Early one morning in the late 80s a penniless, sleep-deprived, filthy Ayun Halliday propped her foot up on a sink in a Munich train station restroom–“the better to wash my malodorous vagina,” she later wrote. It was a low point of an ill-starred Eurail excursion with her musician boyfriend, Nate, who’d crossed the Atlantic carrying only $200 and a briefcase full of harmonicas. Oktoberfest was in full roar, and the two “scuzzy vagabonds” had spent the previous evening in a beer garden, scavenging food from abandoned plates and trying not to think about trench mouth. Later they boarded a train carrying drunken revelers. While walking down the empty corridor Halliday slipped and fell into an immense puddle of vomit. “Could be worse,” she told herself. “Someone could’ve witnessed my disgrace.”
Halliday, a Northwestern grad and former member of Chicago’s Neo-Futurists, goes public with this and other humiliations in her new book No Touch Monkey! and Other Travel Lessons Learned Too Late, which recounts a decade’s worth of international misadventures animated by the author’s hunger for “authentic experience” and her interest in regional varieties of hashish. While hiking the highlands of Sumatra, Halliday was pelted with clods of earth by five-year-old highwaymen who wanted her cigarettes. On a trek through India’s Thar Desert, she was slimed with “a prodigious stream of camel snot,” then subjected to several days of motion sickness by the same mount. A case of malaria she contracted in Tanzania flattened her “like a lion-felled gazelle, erupting at both ends.”
Born and raised in Indianapolis, Halliday dates her wanderlust back to her sophomore year at Northwestern, when, having decided that “Janis Joplin, gauze clothing made in India, and incense held much more appeal than McDonald’s, The Preppy Handbook, and sorority rush,” she morphed into a committed bohemian. After graduating in ’87, she divided her time between fringe theater in Chicago and low-cost junkets to Pushkar, Ubud, Paris, etc. “It’s the same impulse that propels me under the Manhattan Bridge to root around the untouristed grocery stores and street vendors,” says Halliday, who moved to New York with husband Greg Kotis (see Days of the Week) in 1995. “The possibility that I might discover something tasty, cheap, exotically packaged, and wholly unknown. What a rush!”
Her Birkenstocked wanderings were interrupted by the birth of her daughter, India, in 1997. As new motherhood consumed Halliday’s life, Kotis began to attract notice for Urinetown, the musical he cowrote with Mark Hollmann. Seeking a creative outlet, Halliday began pouring her reflections on the joys and miseries of parenting into a handwritten, hand-drawn quarterly zine called The East Village Inky in 1998. In 2002 the Inky won a Firecracker Alternative Book Award, and Seal Press published Halliday’s first book, a collection of essays entitled The Big Rumpus: A Mother’s Tale From the Trenches, which was glowingly reviewed by Time and New York magazine.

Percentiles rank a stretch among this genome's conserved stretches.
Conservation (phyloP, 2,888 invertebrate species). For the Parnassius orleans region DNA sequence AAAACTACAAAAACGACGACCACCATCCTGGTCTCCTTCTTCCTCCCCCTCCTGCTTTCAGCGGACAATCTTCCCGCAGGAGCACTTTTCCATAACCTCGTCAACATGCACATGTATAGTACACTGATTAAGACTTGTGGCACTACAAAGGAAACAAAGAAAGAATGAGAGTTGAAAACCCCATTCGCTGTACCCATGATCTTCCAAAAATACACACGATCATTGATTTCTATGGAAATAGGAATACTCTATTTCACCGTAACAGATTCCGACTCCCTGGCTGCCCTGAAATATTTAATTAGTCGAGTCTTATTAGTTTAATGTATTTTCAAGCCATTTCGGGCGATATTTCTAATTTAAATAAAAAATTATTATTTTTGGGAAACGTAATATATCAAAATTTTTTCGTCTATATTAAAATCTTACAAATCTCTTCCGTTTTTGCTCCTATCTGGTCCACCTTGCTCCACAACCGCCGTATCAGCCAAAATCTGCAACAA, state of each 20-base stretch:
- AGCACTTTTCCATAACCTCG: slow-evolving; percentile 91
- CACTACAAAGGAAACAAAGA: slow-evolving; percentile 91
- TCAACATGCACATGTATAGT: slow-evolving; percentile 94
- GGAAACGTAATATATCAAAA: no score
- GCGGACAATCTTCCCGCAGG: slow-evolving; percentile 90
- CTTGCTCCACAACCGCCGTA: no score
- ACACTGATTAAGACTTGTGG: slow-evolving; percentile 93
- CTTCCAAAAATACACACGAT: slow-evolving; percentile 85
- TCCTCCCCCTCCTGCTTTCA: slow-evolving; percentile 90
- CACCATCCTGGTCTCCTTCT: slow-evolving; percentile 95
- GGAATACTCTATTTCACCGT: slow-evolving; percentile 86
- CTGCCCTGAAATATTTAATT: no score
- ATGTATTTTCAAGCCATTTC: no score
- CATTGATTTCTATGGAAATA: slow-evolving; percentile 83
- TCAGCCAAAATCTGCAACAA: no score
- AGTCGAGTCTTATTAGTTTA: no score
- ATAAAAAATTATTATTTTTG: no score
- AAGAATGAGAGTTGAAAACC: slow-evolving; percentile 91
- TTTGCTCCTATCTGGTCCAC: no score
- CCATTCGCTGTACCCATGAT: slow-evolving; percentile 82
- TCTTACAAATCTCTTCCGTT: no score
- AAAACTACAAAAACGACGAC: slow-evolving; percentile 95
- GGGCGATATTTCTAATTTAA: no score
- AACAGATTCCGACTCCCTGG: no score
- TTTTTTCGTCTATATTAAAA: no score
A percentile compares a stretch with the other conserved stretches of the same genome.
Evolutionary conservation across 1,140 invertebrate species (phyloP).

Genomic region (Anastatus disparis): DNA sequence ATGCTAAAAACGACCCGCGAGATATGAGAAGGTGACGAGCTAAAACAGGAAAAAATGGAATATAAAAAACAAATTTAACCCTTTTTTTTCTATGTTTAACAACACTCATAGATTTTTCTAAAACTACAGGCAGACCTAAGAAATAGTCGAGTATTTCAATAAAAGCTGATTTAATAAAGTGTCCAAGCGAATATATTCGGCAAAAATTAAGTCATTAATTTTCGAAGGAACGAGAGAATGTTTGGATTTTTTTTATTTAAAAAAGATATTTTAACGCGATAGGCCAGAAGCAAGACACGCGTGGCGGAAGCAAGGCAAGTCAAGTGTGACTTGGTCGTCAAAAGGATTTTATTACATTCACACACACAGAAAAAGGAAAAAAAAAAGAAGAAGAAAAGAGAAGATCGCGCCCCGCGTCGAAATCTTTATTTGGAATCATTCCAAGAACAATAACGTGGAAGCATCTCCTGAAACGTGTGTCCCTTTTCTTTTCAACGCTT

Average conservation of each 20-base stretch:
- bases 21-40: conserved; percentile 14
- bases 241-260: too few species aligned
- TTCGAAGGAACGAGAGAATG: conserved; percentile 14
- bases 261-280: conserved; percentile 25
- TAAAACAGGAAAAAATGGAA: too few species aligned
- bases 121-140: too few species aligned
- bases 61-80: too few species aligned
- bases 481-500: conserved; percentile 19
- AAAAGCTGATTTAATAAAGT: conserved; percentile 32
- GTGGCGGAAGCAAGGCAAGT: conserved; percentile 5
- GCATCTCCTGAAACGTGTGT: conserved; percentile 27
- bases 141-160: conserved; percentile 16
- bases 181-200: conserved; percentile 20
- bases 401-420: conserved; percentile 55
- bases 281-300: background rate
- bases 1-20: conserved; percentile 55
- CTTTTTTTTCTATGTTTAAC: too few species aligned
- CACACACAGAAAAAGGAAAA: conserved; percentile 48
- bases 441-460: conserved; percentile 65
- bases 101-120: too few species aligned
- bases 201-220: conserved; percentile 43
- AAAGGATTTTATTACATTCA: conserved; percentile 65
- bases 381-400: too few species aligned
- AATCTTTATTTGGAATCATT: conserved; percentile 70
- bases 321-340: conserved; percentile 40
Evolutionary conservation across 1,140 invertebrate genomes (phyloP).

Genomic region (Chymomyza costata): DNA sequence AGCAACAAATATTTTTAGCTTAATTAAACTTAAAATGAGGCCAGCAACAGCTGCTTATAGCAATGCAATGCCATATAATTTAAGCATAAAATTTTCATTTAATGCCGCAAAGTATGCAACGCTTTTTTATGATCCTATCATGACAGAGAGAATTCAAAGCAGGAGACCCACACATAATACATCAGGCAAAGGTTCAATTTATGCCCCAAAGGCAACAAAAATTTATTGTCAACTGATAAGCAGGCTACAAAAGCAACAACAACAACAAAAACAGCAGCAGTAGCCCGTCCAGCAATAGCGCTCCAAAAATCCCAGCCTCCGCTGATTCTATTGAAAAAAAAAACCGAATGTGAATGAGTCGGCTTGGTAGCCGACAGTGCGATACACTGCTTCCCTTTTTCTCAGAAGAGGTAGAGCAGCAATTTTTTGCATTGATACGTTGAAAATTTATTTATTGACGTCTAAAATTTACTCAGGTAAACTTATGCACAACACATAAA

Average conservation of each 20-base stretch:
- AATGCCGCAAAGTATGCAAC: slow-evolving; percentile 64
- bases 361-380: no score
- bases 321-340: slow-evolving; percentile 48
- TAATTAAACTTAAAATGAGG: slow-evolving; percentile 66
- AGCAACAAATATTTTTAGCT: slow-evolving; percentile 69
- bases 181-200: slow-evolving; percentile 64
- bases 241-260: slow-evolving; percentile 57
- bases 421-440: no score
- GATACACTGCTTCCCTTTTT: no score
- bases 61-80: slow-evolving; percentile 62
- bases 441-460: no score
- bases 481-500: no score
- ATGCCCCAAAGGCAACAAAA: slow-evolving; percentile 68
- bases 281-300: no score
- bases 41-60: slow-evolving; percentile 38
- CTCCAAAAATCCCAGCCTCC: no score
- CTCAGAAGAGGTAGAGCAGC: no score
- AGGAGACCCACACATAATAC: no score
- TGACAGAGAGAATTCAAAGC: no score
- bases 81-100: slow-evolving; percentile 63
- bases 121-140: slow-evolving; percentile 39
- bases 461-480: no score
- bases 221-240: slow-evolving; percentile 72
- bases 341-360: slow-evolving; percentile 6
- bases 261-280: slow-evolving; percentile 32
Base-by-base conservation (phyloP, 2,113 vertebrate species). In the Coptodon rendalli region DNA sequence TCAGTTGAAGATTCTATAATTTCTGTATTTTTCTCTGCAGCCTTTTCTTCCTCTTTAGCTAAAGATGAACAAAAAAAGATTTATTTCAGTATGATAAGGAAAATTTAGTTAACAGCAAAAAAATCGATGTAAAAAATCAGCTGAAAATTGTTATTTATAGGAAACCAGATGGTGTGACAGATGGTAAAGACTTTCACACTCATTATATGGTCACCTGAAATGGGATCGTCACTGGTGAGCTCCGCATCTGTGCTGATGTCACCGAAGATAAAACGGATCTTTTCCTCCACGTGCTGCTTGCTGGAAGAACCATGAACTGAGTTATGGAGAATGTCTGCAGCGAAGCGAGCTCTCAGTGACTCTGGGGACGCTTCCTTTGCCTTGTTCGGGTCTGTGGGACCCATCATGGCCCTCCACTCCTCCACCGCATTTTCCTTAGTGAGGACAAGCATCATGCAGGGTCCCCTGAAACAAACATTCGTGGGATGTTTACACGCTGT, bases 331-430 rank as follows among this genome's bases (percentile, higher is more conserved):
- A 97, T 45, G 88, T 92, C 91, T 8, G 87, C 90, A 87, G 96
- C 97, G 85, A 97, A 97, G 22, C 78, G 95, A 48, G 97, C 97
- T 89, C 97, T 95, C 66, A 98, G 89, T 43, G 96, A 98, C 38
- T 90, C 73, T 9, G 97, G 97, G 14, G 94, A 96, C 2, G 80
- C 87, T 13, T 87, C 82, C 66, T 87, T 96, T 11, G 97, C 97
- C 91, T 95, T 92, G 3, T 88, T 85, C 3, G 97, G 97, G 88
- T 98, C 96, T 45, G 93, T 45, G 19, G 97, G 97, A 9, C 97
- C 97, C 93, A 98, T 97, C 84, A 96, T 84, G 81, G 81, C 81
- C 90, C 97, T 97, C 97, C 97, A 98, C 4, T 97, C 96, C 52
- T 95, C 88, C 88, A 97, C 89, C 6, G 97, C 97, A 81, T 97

Halliday says her publisher asked her for a sequel to The Big Rumpus, but that she felt a need to break out of the parenting section. “Some idiot has coined a new phrase, ‘a momoir,’ and it really rankled to hear it applied to me,” she says. “I think of The Big Rumpus as being in the tradition of David Sedaris, Sarah Vowell, and David Rakoff, but I get shuttled to the stupid, boring section that no one in their right mind visits willingly, except the newly pregnant or the parent of someone with attention deficit disorder.”
A travel book seemed the obvious alternative, especially since she’d already published travel pieces in the anthologies A Woman Alone and The Unsavvy Traveler. For Halliday, the graphic descriptions of traveler’s maladies and feminine hygiene on the road in No Touch Monkey! are a measure of how far she’s traveled from her uptight Hoosier roots. “It’s the liberation of the me who couldn’t bear the thought of my high school boyfriend hearing me pee or knowing that I had my period,” she says. “I’ve come a long way, baby.”
Halliday will read from and sign copies of No Touch Monkey! at 7 PM Thursday, December 11, at Quimby’s, 1854 W. North. It’s free; call 773-342-0910.
Art accompanying story in printed newspaper (not available in this archive): photo/Charles Eshelman.